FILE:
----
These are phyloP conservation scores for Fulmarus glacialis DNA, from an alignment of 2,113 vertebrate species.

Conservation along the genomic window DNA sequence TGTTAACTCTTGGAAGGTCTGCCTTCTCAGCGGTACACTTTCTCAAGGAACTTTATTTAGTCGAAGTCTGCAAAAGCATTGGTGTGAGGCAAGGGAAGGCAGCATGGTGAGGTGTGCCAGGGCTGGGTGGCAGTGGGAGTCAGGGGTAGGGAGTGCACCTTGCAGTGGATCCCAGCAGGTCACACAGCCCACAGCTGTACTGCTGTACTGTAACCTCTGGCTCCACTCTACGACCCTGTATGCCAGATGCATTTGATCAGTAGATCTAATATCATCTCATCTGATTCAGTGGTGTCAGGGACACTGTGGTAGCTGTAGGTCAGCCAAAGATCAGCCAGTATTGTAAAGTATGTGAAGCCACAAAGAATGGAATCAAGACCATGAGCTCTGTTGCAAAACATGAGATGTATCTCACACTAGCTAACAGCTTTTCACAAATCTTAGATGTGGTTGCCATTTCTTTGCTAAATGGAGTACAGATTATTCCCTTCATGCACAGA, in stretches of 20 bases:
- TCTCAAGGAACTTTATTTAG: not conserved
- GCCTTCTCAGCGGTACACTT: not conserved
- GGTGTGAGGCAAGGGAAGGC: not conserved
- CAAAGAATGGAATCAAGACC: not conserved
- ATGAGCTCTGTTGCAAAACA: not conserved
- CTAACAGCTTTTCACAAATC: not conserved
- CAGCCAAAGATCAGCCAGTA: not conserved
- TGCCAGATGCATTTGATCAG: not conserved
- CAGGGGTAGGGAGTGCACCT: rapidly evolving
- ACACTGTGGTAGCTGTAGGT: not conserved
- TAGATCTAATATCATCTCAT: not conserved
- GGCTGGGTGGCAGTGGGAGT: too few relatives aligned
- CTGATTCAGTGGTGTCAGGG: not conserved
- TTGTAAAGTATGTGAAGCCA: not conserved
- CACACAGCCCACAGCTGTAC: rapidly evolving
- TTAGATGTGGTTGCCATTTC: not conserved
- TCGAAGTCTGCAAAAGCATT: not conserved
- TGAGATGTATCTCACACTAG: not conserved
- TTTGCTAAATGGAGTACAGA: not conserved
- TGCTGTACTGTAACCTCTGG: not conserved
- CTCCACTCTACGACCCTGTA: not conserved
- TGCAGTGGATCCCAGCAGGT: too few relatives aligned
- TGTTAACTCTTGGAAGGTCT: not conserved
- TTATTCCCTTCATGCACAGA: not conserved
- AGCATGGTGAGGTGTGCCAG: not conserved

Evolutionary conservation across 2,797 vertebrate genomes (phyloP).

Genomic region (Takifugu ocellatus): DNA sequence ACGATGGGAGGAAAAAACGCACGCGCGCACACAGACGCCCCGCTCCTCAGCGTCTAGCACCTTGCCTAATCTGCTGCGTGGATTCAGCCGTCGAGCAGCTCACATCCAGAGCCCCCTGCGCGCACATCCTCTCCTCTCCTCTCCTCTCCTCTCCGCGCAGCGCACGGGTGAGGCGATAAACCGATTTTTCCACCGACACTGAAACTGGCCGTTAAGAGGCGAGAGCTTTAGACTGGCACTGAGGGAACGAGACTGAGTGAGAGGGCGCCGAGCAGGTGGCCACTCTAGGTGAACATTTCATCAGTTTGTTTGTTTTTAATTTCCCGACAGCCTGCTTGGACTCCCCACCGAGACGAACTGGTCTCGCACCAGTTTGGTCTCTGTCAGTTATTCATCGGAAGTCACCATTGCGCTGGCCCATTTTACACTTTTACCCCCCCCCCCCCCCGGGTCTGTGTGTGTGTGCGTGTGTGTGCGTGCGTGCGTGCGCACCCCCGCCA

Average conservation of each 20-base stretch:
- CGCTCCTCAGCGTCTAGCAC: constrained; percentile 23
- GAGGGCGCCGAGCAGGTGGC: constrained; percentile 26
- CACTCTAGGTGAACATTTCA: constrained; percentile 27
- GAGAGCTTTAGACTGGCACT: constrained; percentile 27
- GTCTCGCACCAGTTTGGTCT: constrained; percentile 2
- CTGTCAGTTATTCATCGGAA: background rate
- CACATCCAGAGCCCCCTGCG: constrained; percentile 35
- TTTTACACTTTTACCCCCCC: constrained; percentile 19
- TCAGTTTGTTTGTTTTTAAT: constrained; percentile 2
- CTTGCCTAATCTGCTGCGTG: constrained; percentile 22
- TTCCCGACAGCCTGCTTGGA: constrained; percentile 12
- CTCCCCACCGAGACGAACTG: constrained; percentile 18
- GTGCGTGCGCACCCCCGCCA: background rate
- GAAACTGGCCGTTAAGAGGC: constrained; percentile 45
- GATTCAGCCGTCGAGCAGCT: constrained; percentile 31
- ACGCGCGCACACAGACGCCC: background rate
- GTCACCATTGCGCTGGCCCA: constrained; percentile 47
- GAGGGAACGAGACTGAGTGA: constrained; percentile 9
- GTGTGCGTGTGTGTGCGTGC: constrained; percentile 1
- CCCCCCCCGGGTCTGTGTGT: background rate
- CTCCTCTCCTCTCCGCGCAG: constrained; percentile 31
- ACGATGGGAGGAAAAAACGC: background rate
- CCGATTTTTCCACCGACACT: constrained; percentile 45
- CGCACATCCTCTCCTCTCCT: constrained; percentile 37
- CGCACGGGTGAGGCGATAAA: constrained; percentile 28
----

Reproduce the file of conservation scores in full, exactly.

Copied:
These are phyloP conservation scores for Fulmarus glacialis DNA, from an alignment of 2,113 vertebrate species.

Conservation along the genomic window DNA sequence TGTTAACTCTTGGAAGGTCTGCCTTCTCAGCGGTACACTTTCTCAAGGAACTTTATTTAGTCGAAGTCTGCAAAAGCATTGGTGTGAGGCAAGGGAAGGCAGCATGGTGAGGTGTGCCAGGGCTGGGTGGCAGTGGGAGTCAGGGGTAGGGAGTGCACCTTGCAGTGGATCCCAGCAGGTCACACAGCCCACAGCTGTACTGCTGTACTGTAACCTCTGGCTCCACTCTACGACCCTGTATGCCAGATGCATTTGATCAGTAGATCTAATATCATCTCATCTGATTCAGTGGTGTCAGGGACACTGTGGTAGCTGTAGGTCAGCCAAAGATCAGCCAGTATTGTAAAGTATGTGAAGCCACAAAGAATGGAATCAAGACCATGAGCTCTGTTGCAAAACATGAGATGTATCTCACACTAGCTAACAGCTTTTCACAAATCTTAGATGTGGTTGCCATTTCTTTGCTAAATGGAGTACAGATTATTCCCTTCATGCACAGA, in stretches of 20 bases:
- TCTCAAGGAACTTTATTTAG: not conserved
- GCCTTCTCAGCGGTACACTT: not conserved
- GGTGTGAGGCAAGGGAAGGC: not conserved
- CAAAGAATGGAATCAAGACC: not conserved
- ATGAGCTCTGTTGCAAAACA: not conserved
- CTAACAGCTTTTCACAAATC: not conserved
- CAGCCAAAGATCAGCCAGTA: not conserved
- TGCCAGATGCATTTGATCAG: not conserved
- CAGGGGTAGGGAGTGCACCT: rapidly evolving
- ACACTGTGGTAGCTGTAGGT: not conserved
- TAGATCTAATATCATCTCAT: not conserved
- GGCTGGGTGGCAGTGGGAGT: too few relatives aligned
- CTGATTCAGTGGTGTCAGGG: not conserved
- TTGTAAAGTATGTGAAGCCA: not conserved
- CACACAGCCCACAGCTGTAC: rapidly evolving
- TTAGATGTGGTTGCCATTTC: not conserved
- TCGAAGTCTGCAAAAGCATT: not conserved
- TGAGATGTATCTCACACTAG: not conserved
- TTTGCTAAATGGAGTACAGA: not conserved
- TGCTGTACTGTAACCTCTGG: not conserved
- CTCCACTCTACGACCCTGTA: not conserved
- TGCAGTGGATCCCAGCAGGT: too few relatives aligned
- TGTTAACTCTTGGAAGGTCT: not conserved
- TTATTCCCTTCATGCACAGA: not conserved
- AGCATGGTGAGGTGTGCCAG: not conserved

Evolutionary conservation across 2,797 vertebrate genomes (phyloP).

Genomic region (Takifugu ocellatus): DNA sequence ACGATGGGAGGAAAAAACGCACGCGCGCACACAGACGCCCCGCTCCTCAGCGTCTAGCACCTTGCCTAATCTGCTGCGTGGATTCAGCCGTCGAGCAGCTCACATCCAGAGCCCCCTGCGCGCACATCCTCTCCTCTCCTCTCCTCTCCTCTCCGCGCAGCGCACGGGTGAGGCGATAAACCGATTTTTCCACCGACACTGAAACTGGCCGTTAAGAGGCGAGAGCTTTAGACTGGCACTGAGGGAACGAGACTGAGTGAGAGGGCGCCGAGCAGGTGGCCACTCTAGGTGAACATTTCATCAGTTTGTTTGTTTTTAATTTCCCGACAGCCTGCTTGGACTCCCCACCGAGACGAACTGGTCTCGCACCAGTTTGGTCTCTGTCAGTTATTCATCGGAAGTCACCATTGCGCTGGCCCATTTTACACTTTTACCCCCCCCCCCCCCCGGGTCTGTGTGTGTGTGCGTGTGTGTGCGTGCGTGCGTGCGCACCCCCGCCA

Average conservation of each 20-base stretch:
- CGCTCCTCAGCGTCTAGCAC: constrained; percentile 23
- GAGGGCGCCGAGCAGGTGGC: constrained; percentile 26
- CACTCTAGGTGAACATTTCA: constrained; percentile 27
- GAGAGCTTTAGACTGGCACT: constrained; percentile 27
- GTCTCGCACCAGTTTGGTCT: constrained; percentile 2
- CTGTCAGTTATTCATCGGAA: background rate
- CACATCCAGAGCCCCCTGCG: constrained; percentile 35
- TTTTACACTTTTACCCCCCC: constrained; percentile 19
- TCAGTTTGTTTGTTTTTAAT: constrained; percentile 2
- CTTGCCTAATCTGCTGCGTG: constrained; percentile 22
- TTCCCGACAGCCTGCTTGGA: constrained; percentile 12
- CTCCCCACCGAGACGAACTG: constrained; percentile 18
- GTGCGTGCGCACCCCCGCCA: background rate
- GAAACTGGCCGTTAAGAGGC: constrained; percentile 45
- GATTCAGCCGTCGAGCAGCT: constrained; percentile 31
- ACGCGCGCACACAGACGCCC: background rate
- GTCACCATTGCGCTGGCCCA: constrained; percentile 47
- GAGGGAACGAGACTGAGTGA: constrained; percentile 9
- GTGTGCGTGTGTGTGCGTGC: constrained; percentile 1
- CCCCCCCCGGGTCTGTGTGT: background rate
- CTCCTCTCCTCTCCGCGCAG: constrained; percentile 31
- ACGATGGGAGGAAAAAACGC: background rate
- CCGATTTTTCCACCGACACT: constrained; percentile 45
- CGCACATCCTCTCCTCTCCT: constrained; percentile 37
- CGCACGGGTGAGGCGATAAA: constrained; percentile 28